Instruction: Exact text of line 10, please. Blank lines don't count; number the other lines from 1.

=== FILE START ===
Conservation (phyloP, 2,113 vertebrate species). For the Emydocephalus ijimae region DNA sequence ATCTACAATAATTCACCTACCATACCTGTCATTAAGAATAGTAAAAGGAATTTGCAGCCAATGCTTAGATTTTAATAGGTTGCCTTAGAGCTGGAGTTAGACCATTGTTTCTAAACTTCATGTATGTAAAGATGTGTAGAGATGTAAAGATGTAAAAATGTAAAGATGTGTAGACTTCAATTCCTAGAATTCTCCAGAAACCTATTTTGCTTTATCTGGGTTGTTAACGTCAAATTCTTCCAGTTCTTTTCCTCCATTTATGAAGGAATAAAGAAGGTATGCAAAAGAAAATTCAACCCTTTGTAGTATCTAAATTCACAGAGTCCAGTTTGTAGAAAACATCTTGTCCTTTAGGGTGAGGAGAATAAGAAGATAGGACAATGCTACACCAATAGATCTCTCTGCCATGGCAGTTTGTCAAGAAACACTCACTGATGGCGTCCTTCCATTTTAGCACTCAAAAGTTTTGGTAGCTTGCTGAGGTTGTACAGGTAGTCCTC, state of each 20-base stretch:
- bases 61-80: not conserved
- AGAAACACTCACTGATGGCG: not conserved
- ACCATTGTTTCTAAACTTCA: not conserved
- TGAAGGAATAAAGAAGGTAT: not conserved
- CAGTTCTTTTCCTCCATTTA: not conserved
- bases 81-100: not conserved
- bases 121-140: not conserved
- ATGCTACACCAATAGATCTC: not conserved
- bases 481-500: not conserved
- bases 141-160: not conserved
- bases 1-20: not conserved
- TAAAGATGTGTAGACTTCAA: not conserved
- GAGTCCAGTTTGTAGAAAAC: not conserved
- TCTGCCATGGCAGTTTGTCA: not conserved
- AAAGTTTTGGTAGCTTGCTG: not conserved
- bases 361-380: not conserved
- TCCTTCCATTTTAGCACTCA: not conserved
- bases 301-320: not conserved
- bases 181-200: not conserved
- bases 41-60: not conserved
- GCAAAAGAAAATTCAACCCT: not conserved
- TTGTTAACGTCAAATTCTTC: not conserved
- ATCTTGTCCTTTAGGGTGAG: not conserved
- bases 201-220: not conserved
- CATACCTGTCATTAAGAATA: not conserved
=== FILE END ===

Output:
- bases 481-500: not conserved